Ultra-low fouling and functionalizable zwitterionic coatings grafted onto SiO2 via a biomimetic adhesive group for sensing and detection in complex media.
ABSTRACT Non-specific protein binding from human plasma and serum has severely hindered the full capabilities of biosensors concerned with cancer biomarker detection. Currently, there is a strong desire for developing new materials which allow for the convenient attachment of an ultra-low fouling and functionalizable surface coating which can be used for highly sensitive and label-free detection of target analytes directly from complex media. In this work, a short 20 min in situ "graft to" protocol using Tris pH 8.5 buffer was developed for zwitterionic carboxybetaine methacrylate (CBMA) polymer conjugates containing the adhesive biomimetic moiety, 3,4-dihydroxy-L-phenylalanine (DOPA), on SiO(2) substrates. Using a surface plasmon resonance (SPR) biosensor, different buffers, pH values, salt concentrations, and temperatures were investigated for determining the "graft to" conditions that yield dense polymer films which both minimize non-specific protein adsorption and maximize antibody immobilization. The optimized surface coatings were shown to be highly protein resistant to 100% human blood plasma and serum. Subsequent antibody functionalized surfaces without any blocking agents enabled the specific detection of the cancer biomarker ALCAM directly from undiluted human serum down to 64 ng/mL. The successful use of this zwitterionic surface coating for detection from complex media on SiO(2) surfaces indicates its potential for broad impacts in the development of implantable medical devices, in vivo diagnostics, and nano-scale biosensors.
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Article: Nanotechnology and biosensors.[show abstract] [hide abstract]
ABSTRACT: Nanotechnology is playing an increasingly important role in the development of biosensors. The sensitivity and performance of biosensors is being improved by using nanomaterials for their construction. The use of these nanomaterials has allowed the introduction of many new signal transduction technologies in biosensors. Because of their submicron dimensions, nanosensors, nanoprobes and other nanosystems have allowed simple and rapid analyses in vivo. Portable instruments capable of analyzing multiple components are becoming available. This work reviews the status of the various nanostructure-based biosensors. Use of the self-assembly techniques and nano-electromechanical systems (NEMS) in biosensors is discussed.Biotechnology Advances 10/2004; 22(7):505-18. · 9.60 Impact Factor
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ABSTRACT: In the present study, we have utilized X-ray photoelectron spectroscopy (XPS), spectroscopic ellipsometry (ELM), and optical waveguide lightmode spectroscopy (OWLS) to examine the surface adsorption and protein resistance behavior of bio-inspired polymers consisting of poly(ethylene glycol) (PEG) conjugated to peptide mimics of mussel adhesive proteins. Peptides containing up to three residues of 3,4-dihydroxyphenylalanine (DOPA), a key component of mussel adhesive proteins, were conjugated to monomethoxy-terminated PEG polymers. These mPEG-DOPA polymers were found to be highly adhesive to TiO2 surfaces, with quantitative XPS analysis providing useful insight into the binding mechanism. Additionally, the antifouling properties of immobilized PEG were reflected in the excellent resistance of mPEG-DOPA-modified TiO2 surfaces to protein adsorption. Measurements of mPEG-DOPA and human serum adsorption were related in terms of ethylene glycol (EG) surface density and serum mass adsorbed and demonstrated a threshold of approximately 15-20 EG/nm2, above which substantially little protein adsorbs. With respect to surface density of adsorbed PEG and the associated nonfouling behavior of the adlayers, strong parallels exist between the nonfouling properties of the surface-bound mPEG-DOPA polymers and PEG polymers immobilized to surfaces using other approaches. Peptide anchors containing three DOPA residues resulted in PEG surface densities higher than those achieved using several existing PEG immobilization strategies, suggesting that peptide mimics of mussel adhesive proteins may be useful for achieving high densities of protein-resistant polymers on surfaces.Langmuir 02/2005; 21(2):640-6. · 4.19 Impact Factor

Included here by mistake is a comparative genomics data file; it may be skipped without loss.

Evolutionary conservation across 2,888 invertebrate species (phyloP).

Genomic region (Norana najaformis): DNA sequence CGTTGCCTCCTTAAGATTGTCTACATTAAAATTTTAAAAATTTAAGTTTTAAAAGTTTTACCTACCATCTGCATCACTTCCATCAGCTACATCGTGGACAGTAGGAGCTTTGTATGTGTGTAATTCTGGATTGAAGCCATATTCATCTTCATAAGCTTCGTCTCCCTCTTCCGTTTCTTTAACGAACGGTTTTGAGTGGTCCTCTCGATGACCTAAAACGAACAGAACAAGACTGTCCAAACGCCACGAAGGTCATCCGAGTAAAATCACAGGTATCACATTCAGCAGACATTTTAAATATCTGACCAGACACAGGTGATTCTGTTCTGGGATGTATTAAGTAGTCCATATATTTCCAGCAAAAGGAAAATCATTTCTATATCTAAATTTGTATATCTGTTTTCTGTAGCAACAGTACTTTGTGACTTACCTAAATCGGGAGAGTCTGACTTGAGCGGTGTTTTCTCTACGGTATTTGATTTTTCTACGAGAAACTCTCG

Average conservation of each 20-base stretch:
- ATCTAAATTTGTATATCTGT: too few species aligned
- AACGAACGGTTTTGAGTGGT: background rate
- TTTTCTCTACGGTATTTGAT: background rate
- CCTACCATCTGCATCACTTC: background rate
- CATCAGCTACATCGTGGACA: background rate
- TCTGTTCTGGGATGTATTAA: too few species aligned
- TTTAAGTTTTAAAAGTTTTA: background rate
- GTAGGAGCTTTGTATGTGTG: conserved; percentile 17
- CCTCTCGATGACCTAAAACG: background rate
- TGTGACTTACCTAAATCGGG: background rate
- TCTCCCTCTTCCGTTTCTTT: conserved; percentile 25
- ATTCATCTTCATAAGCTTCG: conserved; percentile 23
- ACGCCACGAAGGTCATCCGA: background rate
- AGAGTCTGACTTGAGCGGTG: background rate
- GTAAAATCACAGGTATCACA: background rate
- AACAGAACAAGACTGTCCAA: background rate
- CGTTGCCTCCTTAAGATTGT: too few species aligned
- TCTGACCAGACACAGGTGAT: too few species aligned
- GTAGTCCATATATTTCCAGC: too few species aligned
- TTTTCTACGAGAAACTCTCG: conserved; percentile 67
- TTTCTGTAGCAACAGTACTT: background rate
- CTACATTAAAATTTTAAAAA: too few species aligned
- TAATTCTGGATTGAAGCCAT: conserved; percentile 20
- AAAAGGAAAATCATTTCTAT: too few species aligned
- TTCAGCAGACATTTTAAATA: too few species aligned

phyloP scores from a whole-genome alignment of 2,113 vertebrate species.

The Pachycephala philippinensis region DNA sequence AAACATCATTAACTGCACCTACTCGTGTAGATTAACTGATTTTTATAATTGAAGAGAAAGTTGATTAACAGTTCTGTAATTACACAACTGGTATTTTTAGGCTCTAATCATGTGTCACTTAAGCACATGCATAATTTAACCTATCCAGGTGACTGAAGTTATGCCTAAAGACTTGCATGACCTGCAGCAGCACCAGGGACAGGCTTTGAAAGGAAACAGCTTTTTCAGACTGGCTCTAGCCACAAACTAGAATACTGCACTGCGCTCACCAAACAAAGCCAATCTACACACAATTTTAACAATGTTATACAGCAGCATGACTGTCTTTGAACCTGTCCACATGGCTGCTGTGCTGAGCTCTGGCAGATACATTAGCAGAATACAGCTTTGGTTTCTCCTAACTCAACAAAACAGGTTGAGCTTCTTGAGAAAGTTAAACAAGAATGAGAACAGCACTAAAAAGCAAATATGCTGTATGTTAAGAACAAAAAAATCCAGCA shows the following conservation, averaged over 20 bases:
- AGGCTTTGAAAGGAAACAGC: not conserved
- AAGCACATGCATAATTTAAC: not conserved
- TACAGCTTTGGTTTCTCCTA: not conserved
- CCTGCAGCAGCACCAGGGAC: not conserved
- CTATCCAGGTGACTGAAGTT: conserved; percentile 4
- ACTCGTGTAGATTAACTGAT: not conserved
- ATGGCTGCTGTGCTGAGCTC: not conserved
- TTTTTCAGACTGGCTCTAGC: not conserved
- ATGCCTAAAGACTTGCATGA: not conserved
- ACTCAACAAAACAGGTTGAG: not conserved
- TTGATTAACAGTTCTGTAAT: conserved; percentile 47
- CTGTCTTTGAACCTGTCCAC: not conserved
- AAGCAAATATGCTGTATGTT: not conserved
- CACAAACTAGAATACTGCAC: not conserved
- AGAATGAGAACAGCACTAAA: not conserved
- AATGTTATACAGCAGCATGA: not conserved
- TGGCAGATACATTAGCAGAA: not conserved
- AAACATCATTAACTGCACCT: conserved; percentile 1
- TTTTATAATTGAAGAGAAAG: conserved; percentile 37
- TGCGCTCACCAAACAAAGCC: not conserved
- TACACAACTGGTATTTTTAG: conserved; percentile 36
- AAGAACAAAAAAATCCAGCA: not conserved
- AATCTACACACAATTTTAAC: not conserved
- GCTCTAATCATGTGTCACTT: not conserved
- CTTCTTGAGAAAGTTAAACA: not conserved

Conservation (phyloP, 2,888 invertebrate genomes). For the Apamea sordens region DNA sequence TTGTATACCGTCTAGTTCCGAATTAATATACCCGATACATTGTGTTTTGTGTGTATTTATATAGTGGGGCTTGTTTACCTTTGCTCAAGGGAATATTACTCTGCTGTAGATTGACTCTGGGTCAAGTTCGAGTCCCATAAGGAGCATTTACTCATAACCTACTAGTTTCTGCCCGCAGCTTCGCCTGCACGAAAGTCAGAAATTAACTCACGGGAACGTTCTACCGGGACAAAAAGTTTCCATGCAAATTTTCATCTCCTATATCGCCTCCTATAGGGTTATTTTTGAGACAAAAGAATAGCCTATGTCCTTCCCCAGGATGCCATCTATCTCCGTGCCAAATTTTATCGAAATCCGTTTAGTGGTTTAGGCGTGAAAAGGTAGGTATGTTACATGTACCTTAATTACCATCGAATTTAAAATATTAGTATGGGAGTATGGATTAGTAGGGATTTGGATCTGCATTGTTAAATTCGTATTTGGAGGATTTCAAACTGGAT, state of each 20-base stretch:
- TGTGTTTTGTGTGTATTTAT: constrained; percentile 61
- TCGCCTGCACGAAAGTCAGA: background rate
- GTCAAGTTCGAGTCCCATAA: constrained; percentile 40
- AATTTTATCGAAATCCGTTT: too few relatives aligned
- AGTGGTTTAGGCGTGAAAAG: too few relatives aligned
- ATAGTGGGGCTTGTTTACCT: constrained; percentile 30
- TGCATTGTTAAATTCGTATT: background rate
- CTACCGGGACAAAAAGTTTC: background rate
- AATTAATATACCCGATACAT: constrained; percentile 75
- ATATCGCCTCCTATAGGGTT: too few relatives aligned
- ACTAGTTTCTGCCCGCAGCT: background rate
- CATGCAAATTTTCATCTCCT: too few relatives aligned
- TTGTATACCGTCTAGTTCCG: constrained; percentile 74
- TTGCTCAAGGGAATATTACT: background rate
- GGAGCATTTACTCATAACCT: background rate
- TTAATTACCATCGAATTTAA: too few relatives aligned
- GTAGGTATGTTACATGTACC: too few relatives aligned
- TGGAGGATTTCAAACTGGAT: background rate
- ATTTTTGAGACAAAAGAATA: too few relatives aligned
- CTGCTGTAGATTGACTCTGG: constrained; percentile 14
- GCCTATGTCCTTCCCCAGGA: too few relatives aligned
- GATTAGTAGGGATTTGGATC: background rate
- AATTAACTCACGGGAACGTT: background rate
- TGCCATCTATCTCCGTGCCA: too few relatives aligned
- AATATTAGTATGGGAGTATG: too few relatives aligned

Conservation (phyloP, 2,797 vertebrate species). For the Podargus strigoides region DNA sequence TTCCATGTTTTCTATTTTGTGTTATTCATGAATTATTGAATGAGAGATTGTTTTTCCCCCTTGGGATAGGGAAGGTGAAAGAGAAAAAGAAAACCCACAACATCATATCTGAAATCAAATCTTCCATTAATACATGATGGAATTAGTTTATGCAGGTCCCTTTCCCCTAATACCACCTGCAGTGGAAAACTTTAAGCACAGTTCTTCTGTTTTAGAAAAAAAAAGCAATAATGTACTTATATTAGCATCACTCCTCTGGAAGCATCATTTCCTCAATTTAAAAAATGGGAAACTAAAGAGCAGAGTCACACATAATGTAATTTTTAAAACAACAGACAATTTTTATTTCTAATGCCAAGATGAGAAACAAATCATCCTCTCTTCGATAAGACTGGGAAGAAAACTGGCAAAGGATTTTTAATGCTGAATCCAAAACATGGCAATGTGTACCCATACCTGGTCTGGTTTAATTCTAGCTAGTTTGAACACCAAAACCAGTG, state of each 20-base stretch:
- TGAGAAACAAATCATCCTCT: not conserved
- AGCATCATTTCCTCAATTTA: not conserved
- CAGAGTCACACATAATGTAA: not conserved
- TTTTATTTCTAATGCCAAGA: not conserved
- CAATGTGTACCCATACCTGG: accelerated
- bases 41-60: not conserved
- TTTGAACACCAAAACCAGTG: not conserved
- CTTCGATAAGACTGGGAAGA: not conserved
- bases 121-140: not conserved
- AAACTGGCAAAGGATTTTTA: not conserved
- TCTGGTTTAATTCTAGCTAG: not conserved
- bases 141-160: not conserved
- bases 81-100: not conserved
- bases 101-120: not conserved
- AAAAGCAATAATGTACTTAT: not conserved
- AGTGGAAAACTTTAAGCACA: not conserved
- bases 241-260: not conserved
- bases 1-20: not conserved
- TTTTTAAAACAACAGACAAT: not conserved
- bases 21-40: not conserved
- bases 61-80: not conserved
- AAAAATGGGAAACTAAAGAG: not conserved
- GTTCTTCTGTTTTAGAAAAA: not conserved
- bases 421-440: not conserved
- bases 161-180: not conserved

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ABSTRACT: Nanotechnology is a multidisciplinary field, which covers a vast and diverse array of devices derived from engineering, biology, physics and chemistry. These devices include nanovectors for the targeted delivery of anticancer drugs and imaging contrast agents. Nanowires and nanocantilever arrays are among the leading approaches under development for the early detection of precancerous and malignant lesions from biological fluids. These and other nanodevices can provide essential breakthroughs in the fight against cancer.Nature reviews. Cancer 04/2005; 5(3):161-71. · 35.00 Impact Factor